Is Netflix Really Cannibalizing Pay-TV?

Contrary to conventional wisdom, Netflix may not be taking all that many customers away from traditional US pay-TV providers.

In a comprehensive new study, TDG Research found that usage of conventional pay-TV services by US Netflix subscribers declined only marginally over the last three years.

The percentage of Netflix Inc. (Nasdaq: NFLX) customers using pay-TV services slipped from 87% in 2012 to 84% in 2015, a mere 3% decline that fell within the study's margin of error.

At the same time, Netflix streaming by pay-TV users surged by 33%, rising from 36% of pay-TV subscribers to 49%. So, even as the number of pay-TV subscribers taking Netflix rose dramatically over the three-year span, only a relative few actually cut the pay-TV cord.

"So much for the hypothesis that Netflix use leads to the cancellation of legacy pay-TV services," said Nick Bayer, a TDG analyst who authored the study.

Want to know more about OTT video trends? Check out our dedicated OTT video content channel here on Light Reading.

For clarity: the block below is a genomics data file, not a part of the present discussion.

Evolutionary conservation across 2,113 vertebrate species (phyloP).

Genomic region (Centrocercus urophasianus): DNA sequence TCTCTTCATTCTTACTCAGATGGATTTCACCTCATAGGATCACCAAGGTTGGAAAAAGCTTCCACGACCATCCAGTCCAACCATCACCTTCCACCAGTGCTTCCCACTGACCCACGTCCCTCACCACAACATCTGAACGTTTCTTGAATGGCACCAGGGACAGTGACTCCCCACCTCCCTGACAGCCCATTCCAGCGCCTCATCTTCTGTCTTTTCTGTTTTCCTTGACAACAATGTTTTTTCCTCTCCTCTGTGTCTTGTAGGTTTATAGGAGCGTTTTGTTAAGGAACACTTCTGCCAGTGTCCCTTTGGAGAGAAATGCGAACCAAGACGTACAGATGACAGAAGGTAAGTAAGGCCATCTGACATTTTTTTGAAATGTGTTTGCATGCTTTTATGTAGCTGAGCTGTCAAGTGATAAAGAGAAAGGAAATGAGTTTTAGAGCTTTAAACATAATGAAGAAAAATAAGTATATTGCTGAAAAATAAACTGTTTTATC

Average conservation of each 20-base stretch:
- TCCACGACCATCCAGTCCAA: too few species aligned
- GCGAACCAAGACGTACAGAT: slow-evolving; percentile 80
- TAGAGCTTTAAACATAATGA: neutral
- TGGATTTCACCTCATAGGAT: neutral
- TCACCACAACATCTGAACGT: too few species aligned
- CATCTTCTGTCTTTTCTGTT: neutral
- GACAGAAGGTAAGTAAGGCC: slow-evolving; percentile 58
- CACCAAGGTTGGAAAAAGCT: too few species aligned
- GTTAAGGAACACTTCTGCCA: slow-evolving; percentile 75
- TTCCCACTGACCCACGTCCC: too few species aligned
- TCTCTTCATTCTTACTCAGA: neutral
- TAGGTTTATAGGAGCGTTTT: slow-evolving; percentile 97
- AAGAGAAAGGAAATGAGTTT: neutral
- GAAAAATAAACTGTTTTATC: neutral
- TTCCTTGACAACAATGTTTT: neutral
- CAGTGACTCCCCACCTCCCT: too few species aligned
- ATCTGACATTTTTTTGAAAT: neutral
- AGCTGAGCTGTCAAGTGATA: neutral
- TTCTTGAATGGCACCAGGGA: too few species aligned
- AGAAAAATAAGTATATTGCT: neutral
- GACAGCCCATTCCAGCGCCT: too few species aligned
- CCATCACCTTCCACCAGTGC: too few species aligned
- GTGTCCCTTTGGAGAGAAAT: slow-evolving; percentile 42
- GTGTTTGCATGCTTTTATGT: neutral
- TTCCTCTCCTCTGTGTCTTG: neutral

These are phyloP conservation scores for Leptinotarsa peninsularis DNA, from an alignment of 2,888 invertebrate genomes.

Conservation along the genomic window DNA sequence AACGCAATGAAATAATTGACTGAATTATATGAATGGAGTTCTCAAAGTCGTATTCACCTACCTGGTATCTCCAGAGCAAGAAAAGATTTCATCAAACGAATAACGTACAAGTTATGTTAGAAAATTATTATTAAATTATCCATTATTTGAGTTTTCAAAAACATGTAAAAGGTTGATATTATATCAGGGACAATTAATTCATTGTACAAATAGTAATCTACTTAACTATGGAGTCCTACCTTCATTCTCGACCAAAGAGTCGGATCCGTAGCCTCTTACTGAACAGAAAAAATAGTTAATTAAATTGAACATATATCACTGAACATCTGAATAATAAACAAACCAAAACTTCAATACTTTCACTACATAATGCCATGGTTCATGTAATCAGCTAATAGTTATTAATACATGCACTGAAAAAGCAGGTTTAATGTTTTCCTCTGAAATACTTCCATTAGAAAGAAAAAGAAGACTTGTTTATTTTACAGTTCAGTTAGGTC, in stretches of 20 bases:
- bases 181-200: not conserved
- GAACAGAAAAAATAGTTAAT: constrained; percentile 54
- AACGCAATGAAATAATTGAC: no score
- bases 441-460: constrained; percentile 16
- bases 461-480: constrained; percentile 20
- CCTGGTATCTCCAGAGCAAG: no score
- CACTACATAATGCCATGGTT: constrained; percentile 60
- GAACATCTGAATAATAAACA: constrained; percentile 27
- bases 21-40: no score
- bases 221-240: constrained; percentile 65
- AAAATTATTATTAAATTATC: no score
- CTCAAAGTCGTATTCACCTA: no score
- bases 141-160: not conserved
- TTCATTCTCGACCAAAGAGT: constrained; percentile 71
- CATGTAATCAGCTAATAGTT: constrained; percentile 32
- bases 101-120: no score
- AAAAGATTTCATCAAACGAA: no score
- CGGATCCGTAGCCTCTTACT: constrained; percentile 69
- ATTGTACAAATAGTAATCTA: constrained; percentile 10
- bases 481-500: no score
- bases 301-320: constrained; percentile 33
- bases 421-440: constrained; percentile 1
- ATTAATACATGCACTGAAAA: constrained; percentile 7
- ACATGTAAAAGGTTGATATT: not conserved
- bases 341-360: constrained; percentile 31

But cable, satellite TV and telco TV operators shouldn't exactly start dancing in the streets yet either. While Netflix may not be driving all that much cord-cutting right now, it is still having a serious impact on the pay-TV industry, according to TDG.

Bayer notes that Netflix is acting as "an incremental threat to premium TV services," prompting pay-TV subscribers to shave the cord if not cut it entirely. "Today's Netflix streamers are significantly less likely to use value-added pay-TV services like PVR, premium sports and pay-per-view then they were in 2012," he said. In other words, pay-TV providers are not making as much revenue on many of their video subscribers as they did just three years ago.

The study findings come at a time when both traditional service and content providers are starting to embrace the OTT platform as at least a complement to their conventional pay-TV offerings. In particular, major US TV programmers are plunging into the OTT space, with Showtime Networks Inc. joining the movement earlier this week and AMC Networks Inc. preparing to go next. (See Showtime Launches, AMC Tests OTT Services .)